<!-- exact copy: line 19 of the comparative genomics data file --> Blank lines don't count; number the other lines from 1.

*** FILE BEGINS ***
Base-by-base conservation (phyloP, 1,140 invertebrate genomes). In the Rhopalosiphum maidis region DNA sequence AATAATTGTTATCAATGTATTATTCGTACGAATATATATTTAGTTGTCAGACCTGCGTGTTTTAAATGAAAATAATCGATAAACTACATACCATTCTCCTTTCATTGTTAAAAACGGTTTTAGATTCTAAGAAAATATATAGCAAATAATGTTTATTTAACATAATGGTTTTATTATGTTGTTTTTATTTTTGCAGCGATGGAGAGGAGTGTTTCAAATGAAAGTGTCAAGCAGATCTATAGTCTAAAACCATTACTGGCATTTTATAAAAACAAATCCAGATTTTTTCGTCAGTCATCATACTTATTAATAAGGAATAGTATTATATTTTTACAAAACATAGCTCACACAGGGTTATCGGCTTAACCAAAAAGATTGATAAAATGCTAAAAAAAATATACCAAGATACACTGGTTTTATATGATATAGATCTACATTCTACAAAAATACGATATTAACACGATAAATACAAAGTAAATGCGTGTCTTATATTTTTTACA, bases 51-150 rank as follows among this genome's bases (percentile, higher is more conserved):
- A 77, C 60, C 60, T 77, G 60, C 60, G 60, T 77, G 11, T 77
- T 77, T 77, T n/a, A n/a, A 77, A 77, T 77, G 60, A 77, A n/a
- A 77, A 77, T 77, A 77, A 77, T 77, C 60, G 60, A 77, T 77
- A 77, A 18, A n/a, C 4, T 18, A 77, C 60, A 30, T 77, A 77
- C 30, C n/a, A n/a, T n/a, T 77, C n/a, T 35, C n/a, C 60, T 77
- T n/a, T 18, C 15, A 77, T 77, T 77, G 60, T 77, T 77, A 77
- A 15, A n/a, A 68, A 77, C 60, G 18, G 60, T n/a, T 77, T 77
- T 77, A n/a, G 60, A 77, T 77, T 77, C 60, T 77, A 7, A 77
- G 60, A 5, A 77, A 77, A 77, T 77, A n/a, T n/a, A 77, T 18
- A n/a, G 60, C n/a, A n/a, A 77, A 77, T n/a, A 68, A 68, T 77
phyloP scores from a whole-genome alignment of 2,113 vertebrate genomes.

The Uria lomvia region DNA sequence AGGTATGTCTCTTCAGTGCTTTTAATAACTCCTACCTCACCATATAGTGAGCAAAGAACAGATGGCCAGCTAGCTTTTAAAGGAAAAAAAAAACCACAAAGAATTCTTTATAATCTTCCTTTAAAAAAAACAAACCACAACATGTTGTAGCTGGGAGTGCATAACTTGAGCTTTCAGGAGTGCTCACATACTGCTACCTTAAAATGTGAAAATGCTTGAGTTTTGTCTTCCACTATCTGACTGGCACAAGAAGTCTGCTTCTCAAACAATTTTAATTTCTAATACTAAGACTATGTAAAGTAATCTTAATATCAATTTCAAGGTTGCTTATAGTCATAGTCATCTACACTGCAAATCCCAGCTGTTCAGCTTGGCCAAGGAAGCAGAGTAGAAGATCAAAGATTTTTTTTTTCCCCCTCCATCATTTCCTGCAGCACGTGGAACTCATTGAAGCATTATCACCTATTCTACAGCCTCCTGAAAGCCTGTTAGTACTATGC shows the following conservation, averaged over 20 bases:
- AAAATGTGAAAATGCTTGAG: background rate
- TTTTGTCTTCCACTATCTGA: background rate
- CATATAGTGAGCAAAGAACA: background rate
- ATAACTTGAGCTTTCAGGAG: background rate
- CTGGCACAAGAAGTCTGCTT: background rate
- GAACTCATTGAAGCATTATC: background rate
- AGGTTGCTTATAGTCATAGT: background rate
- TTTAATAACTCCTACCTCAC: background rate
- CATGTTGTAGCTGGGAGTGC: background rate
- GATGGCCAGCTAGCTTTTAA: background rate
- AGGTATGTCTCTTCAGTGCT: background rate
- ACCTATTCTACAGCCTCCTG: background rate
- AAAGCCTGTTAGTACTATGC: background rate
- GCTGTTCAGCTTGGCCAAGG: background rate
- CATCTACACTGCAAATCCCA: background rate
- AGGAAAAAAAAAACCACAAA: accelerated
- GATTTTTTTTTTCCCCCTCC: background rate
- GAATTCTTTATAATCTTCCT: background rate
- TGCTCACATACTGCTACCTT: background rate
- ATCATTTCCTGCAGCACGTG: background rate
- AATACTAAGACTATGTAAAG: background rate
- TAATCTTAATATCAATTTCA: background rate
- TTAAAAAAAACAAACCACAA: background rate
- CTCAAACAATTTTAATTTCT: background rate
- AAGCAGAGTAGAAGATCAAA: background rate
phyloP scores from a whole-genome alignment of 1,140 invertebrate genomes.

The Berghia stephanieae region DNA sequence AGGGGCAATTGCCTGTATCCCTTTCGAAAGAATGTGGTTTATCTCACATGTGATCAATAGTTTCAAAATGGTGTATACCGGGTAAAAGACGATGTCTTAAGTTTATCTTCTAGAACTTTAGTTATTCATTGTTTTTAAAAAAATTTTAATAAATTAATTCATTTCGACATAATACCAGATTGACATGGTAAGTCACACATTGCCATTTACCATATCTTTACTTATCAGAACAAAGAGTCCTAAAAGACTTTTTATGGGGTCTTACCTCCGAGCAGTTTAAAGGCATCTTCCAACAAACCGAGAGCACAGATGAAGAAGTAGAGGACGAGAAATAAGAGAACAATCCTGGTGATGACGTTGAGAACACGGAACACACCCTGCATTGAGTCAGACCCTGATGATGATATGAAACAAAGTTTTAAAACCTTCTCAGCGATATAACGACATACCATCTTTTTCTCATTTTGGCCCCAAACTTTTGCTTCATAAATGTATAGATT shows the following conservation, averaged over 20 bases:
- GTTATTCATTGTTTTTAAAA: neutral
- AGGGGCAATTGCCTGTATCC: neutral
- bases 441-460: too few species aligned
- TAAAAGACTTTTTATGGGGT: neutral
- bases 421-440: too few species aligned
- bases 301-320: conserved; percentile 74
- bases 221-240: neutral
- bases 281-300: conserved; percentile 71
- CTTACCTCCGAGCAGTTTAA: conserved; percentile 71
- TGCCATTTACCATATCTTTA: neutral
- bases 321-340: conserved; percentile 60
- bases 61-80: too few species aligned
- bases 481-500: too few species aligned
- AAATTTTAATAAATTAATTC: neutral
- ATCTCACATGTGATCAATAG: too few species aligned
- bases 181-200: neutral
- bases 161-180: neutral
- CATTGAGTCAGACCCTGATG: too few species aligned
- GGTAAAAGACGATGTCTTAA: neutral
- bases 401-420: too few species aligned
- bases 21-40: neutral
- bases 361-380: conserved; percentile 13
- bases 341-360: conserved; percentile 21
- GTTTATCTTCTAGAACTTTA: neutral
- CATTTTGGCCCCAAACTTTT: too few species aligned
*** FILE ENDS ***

- GAACTCATTGAAGCATTATC: background rate